3

I'm trying to create a static NAT, but when I run the command ip route add nat 172.31.19.02 via 10.0.2.2, it gives me the error Error: Invalid scope., and it gives the same error when specifying a global scope. I'm trying to replicate what's described on the Stateless NAT with iproute2 page.

My network setup consists of two physical interfaces on the same subnet (ens5, ens6), and one virtual interface for my tinc vpn (vpn). The address 10.0.2.2 is reachable on from the tinc interface. The objective is to forward the traffic from 172.31.19.02 to 10.0.2.2.

From what I understand from the IP Address page of the documentation, global should be "valid everywhere". Is this incorrect?

The relevant section of ip a:

2: ens5: <BROADCAST,MULTICAST,UP,LOWER_UP> mtu 1500 qdisc mq state UP group default qlen 1000
    link/ether [...]
    inet 172.31.19.01/20 brd 172.31.31.255 scope global ens5
       valid_lft forever preferred_lft forever
[...]
3: ens6: <BROADCAST,MULTICAST,UP,LOWER_UP> mtu 1500 qdisc mq state UP group default qlen 1000
    link/ether [...]
    inet 172.31.19.02/20 brd 172.31.31.255 scope global ens6
       valid_lft forever preferred_lft forever
[...]
4: vpn: <POINTOPOINT,MULTICAST,NOARP,UP,LOWER_UP> mtu 1500 qdisc fq_codel state UNKNOWN group default qlen 500
    link/none
    inet 10.0.2.1/24 scope global homeforward
       valid_lft forever preferred_lft forever
[...]

My routing tables:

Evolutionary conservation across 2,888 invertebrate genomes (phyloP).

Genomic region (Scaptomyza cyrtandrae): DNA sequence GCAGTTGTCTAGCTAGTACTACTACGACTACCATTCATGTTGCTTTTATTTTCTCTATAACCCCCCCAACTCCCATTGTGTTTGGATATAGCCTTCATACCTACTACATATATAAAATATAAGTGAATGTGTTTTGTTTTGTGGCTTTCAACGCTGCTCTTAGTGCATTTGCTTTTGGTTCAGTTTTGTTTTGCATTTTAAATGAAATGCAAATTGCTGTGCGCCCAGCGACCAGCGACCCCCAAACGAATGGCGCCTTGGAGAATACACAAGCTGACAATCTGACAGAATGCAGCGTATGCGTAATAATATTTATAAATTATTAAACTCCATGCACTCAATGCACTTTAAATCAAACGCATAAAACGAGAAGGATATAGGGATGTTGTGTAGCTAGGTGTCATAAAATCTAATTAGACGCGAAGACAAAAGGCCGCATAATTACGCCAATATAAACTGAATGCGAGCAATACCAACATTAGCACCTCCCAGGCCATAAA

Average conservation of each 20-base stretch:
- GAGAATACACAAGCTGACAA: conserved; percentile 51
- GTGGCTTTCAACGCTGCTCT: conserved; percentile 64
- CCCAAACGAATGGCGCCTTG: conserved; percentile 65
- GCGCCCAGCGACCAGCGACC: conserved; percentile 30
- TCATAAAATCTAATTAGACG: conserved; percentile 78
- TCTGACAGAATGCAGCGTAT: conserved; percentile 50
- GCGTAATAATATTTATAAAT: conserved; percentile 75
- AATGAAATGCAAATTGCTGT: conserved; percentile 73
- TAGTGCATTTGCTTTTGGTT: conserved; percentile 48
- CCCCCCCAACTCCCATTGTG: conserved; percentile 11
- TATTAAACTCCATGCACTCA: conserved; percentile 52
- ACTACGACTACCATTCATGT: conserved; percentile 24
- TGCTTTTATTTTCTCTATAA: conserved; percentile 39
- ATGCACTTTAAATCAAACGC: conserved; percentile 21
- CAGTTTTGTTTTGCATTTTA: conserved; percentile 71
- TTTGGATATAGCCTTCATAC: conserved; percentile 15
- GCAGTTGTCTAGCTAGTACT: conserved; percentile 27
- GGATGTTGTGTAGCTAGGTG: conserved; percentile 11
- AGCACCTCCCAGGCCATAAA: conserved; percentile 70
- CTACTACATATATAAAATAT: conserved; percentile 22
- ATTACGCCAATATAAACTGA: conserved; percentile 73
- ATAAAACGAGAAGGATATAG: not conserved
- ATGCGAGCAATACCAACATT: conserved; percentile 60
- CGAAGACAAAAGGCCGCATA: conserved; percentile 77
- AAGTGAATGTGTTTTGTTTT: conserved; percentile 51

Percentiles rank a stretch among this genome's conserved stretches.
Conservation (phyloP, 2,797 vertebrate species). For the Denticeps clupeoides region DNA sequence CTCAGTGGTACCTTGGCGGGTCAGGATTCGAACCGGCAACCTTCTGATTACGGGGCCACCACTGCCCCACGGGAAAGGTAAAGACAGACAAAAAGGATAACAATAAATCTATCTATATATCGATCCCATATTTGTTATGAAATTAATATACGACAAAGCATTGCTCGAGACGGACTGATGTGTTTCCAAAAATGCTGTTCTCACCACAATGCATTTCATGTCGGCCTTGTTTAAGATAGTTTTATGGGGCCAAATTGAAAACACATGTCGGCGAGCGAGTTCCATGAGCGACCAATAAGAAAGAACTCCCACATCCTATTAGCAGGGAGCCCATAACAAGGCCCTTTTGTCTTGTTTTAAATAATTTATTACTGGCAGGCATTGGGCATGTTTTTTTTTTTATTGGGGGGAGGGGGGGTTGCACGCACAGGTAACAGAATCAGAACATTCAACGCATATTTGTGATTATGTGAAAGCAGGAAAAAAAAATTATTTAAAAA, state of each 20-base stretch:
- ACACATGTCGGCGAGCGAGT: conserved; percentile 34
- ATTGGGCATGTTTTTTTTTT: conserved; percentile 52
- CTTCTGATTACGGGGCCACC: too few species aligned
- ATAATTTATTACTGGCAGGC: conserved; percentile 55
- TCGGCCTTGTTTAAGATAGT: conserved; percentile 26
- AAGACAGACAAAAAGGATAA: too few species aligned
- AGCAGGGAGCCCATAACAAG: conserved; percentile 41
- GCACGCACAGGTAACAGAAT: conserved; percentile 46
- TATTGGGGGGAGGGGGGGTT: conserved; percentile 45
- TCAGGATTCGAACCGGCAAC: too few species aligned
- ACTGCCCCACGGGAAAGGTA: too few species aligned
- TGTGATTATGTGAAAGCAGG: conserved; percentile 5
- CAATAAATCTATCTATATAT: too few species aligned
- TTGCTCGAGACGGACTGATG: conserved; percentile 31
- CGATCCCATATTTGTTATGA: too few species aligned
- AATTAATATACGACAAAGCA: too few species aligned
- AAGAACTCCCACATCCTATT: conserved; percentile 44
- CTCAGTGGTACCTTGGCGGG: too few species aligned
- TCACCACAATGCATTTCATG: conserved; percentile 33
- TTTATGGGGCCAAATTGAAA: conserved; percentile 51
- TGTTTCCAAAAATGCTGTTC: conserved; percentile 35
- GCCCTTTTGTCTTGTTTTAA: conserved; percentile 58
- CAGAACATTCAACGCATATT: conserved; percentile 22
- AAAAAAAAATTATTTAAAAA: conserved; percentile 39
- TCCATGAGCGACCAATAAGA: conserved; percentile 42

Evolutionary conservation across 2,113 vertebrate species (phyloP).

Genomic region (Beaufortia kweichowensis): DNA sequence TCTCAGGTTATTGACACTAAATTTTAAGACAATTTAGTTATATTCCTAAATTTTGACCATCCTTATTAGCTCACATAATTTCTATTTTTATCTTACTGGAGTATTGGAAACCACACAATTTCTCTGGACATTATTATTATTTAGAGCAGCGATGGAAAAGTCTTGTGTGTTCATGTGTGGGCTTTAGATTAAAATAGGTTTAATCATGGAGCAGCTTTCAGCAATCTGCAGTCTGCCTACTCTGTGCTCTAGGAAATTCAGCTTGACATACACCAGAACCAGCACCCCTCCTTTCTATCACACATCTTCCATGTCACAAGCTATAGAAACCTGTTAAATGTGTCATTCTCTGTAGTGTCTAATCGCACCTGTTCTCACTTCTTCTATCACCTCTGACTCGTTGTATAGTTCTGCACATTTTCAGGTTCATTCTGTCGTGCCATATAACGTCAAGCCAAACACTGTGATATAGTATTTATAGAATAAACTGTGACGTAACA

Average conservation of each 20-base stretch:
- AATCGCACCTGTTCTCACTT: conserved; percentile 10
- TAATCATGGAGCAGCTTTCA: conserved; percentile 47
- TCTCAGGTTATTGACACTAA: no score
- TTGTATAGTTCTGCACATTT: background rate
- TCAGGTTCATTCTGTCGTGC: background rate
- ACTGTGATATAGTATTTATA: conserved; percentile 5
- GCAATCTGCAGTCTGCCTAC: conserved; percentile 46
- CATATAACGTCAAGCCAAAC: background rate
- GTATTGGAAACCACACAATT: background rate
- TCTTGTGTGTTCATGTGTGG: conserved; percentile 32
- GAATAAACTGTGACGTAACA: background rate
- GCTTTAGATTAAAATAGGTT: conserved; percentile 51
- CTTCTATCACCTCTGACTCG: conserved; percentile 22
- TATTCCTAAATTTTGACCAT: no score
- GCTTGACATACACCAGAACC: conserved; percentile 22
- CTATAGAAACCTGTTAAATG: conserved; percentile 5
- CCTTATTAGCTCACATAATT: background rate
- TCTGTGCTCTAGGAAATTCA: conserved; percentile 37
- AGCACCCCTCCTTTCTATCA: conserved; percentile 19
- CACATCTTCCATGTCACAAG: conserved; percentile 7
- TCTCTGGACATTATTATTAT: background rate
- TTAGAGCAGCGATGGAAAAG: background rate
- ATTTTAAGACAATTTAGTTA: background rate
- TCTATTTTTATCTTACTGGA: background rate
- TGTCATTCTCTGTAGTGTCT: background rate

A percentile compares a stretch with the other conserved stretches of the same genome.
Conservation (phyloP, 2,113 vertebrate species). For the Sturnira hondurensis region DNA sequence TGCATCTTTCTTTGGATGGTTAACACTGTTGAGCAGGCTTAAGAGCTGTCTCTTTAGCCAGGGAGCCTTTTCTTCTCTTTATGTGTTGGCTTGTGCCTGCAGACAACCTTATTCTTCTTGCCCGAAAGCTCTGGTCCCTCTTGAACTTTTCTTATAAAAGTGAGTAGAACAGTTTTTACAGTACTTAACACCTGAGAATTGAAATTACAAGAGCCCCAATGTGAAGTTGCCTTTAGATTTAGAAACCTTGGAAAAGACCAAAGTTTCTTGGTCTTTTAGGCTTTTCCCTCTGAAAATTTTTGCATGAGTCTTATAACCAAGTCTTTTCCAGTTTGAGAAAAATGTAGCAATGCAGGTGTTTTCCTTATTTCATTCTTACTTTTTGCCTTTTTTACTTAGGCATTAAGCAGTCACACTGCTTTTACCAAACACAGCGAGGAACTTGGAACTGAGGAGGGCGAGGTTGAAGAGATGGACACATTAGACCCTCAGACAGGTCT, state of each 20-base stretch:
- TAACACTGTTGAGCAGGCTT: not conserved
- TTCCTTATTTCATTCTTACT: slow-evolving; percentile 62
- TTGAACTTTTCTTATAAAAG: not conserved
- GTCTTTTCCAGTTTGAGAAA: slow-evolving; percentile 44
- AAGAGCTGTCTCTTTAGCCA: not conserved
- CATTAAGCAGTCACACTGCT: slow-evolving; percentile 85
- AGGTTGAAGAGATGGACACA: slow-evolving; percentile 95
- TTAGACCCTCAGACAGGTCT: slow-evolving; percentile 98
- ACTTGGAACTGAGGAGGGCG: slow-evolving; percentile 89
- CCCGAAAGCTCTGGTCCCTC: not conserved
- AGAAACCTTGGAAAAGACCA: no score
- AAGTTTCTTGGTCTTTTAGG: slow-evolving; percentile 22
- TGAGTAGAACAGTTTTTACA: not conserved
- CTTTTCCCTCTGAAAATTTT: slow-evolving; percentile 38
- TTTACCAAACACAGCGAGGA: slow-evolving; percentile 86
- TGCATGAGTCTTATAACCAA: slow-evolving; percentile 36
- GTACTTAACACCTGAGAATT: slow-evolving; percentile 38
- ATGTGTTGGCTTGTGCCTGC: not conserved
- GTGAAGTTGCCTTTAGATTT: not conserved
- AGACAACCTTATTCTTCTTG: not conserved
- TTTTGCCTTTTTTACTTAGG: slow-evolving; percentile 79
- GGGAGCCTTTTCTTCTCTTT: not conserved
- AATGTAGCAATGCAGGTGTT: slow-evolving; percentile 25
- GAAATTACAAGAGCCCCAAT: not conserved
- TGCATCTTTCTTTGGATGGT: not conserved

$ ip r
default via 172.31.16.1 dev ens5 proto static
10.0.2.0/24 dev homeforward proto kernel scope link src 10.0.2.1
172.31.16.0/20 dev ens6 proto kernel scope link src 172.31.19.02
172.31.16.0/20 dev ens5 proto kernel scope link src 172.31.19.01
$ ip r ls table 1000
default via 172.31.16.1 dev ens5 proto static
172.31.19.01 dev ens5 proto static scope link
$ ip r ls table 1001
default via 172.31.16.1 dev ens6 proto static
172.31.19.02 dev ens6 proto static scope link
0

2 Answers 2

4

Linux' route stateless NAT aka "IP NAT dumb" doesn't work (anymore) for a simple reason: the man page tells:

Warning: Route NAT is no longer supported in Linux 2.6.

So examples like this one:

[root@masq-gw]# ip route add nat 205.254.211.17 via 192.168.100.17
[root@masq-gw]# ip rule add nat 205.254.211.17 from 192.168.100.17
[root@masq-gw]# ip route flush cache
[root@masq-gw]# ip route show table all | grep ^nat
nat 205.254.211.17 via 192.168.100.17  table local  scope host
[root@masq-gw]# ip rule show
0:      from all lookup local